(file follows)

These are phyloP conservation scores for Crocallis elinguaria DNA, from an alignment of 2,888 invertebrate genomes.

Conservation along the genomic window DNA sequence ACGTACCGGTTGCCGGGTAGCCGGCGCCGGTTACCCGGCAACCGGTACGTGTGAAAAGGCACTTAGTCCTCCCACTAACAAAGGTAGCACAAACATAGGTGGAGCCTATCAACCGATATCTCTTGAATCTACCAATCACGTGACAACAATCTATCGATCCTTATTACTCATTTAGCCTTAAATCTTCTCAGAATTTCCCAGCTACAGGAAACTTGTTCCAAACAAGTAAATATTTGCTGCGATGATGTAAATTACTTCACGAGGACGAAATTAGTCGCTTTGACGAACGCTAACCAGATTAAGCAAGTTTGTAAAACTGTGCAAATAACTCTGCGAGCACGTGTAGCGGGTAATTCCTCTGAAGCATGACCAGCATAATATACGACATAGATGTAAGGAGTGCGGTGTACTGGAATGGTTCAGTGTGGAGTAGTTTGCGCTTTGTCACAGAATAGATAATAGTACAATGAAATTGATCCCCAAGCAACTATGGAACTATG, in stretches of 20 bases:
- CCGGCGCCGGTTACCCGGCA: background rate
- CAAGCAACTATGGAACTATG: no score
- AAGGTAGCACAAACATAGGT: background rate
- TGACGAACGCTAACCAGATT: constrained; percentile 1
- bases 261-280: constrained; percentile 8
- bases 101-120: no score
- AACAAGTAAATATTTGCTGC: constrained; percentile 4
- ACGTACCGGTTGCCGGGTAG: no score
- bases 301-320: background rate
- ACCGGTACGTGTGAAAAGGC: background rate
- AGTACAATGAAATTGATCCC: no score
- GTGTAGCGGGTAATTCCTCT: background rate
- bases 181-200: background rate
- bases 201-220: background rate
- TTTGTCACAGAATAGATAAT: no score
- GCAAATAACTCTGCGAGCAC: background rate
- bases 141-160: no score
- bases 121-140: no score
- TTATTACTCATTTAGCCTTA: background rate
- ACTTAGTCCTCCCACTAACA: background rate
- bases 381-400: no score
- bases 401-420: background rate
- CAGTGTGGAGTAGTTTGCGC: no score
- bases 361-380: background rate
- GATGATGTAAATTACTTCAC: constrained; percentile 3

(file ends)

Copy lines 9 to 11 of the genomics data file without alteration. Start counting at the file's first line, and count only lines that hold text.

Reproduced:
- AACAAGTAAATATTTGCTGC: constrained; percentile 4
- ACGTACCGGTTGCCGGGTAG: no score
- bases 301-320: background rate